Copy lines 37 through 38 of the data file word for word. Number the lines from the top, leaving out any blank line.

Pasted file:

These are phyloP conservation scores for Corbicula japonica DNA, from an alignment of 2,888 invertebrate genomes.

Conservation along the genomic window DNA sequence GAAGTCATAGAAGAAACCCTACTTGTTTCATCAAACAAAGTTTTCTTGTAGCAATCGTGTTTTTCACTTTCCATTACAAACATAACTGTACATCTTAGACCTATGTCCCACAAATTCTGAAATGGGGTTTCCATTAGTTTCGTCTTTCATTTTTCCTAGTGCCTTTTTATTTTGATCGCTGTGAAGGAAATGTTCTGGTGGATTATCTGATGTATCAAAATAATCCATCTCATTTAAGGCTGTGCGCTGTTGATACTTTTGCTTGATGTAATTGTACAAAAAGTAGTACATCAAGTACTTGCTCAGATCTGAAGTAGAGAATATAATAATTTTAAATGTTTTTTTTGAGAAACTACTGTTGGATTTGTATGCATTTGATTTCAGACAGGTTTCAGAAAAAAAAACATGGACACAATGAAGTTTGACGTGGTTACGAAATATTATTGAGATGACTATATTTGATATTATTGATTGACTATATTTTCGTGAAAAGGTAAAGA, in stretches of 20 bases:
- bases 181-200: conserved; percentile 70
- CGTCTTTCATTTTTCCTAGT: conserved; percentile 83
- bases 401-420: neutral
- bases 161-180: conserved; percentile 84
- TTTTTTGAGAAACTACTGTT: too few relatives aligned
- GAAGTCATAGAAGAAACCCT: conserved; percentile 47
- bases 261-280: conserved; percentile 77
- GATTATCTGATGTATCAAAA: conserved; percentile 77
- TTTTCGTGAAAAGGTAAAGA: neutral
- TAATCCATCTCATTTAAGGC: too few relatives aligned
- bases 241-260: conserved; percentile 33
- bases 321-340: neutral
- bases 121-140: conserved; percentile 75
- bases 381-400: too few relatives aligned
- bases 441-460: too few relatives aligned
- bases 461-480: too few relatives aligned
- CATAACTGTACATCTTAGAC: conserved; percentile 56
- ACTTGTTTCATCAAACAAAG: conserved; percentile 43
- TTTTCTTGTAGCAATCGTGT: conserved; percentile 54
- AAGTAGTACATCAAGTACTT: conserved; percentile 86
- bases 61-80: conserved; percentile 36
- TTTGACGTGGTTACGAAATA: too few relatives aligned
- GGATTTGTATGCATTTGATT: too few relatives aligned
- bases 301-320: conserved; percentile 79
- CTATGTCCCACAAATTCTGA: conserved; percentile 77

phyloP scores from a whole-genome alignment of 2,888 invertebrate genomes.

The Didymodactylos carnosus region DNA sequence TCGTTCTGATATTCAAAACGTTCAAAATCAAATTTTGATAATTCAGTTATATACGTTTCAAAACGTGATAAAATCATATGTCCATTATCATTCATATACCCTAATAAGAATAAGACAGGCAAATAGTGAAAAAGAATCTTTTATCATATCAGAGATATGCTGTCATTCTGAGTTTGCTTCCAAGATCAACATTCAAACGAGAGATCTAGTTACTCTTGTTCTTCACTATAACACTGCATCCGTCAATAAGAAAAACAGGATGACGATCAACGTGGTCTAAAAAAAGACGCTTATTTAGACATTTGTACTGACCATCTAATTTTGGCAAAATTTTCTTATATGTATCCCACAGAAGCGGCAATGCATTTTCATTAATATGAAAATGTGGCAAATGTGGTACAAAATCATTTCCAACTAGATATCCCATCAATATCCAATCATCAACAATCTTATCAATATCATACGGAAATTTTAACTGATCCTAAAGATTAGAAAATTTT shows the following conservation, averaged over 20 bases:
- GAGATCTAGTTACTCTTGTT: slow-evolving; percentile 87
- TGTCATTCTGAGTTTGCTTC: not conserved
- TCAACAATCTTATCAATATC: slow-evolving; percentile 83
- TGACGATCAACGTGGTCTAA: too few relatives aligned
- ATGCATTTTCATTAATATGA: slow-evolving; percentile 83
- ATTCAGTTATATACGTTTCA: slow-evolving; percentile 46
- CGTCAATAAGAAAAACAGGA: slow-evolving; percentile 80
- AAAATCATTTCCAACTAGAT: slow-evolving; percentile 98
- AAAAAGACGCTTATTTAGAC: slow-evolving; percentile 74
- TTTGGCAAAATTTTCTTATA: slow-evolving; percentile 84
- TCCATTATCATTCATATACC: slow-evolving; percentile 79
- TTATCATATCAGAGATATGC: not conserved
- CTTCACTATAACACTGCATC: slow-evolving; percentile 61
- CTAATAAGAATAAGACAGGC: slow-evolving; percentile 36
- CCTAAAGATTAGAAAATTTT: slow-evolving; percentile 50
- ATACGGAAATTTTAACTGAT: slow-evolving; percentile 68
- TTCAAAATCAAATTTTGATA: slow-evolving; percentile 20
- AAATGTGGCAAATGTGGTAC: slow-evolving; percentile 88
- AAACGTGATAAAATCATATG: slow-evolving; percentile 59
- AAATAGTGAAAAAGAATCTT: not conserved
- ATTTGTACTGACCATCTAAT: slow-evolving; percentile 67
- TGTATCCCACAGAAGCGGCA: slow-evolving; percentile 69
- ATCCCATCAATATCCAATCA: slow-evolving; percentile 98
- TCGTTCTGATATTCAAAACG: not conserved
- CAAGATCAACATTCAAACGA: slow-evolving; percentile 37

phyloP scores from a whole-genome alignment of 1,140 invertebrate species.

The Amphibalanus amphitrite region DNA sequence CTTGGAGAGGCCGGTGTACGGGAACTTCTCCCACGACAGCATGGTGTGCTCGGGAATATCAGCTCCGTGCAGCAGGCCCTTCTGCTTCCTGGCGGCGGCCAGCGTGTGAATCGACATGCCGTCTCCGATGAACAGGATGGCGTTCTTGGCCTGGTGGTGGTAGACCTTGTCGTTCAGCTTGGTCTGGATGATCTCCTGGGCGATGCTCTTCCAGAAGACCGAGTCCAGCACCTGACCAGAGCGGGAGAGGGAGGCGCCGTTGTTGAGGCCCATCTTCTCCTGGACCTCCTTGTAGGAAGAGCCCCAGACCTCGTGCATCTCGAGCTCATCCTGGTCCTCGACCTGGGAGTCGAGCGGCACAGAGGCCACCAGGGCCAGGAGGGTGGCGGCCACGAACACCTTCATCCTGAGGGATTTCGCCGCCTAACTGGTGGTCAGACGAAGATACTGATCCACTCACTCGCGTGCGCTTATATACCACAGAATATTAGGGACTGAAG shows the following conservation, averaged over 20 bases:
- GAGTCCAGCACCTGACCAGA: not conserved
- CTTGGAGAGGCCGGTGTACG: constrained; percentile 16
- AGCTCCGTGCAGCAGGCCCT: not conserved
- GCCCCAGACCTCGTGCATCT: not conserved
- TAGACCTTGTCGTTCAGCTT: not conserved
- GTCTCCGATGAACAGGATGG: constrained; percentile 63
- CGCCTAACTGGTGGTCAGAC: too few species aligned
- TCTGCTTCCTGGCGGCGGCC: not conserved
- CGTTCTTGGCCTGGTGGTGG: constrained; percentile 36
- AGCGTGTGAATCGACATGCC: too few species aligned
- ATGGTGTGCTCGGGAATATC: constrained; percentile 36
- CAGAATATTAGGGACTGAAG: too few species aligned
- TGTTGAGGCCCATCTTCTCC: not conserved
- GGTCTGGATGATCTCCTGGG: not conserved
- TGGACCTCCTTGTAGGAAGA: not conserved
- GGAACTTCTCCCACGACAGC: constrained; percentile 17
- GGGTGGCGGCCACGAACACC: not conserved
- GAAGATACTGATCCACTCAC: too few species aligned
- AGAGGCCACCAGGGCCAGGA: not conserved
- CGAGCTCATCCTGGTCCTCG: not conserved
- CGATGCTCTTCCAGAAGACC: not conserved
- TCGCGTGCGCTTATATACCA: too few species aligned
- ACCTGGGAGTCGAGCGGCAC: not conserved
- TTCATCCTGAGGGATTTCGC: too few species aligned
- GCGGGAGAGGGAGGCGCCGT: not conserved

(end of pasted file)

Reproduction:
- AAAATCATTTCCAACTAGAT: slow-evolving; percentile 98
- AAAAAGACGCTTATTTAGAC: slow-evolving; percentile 74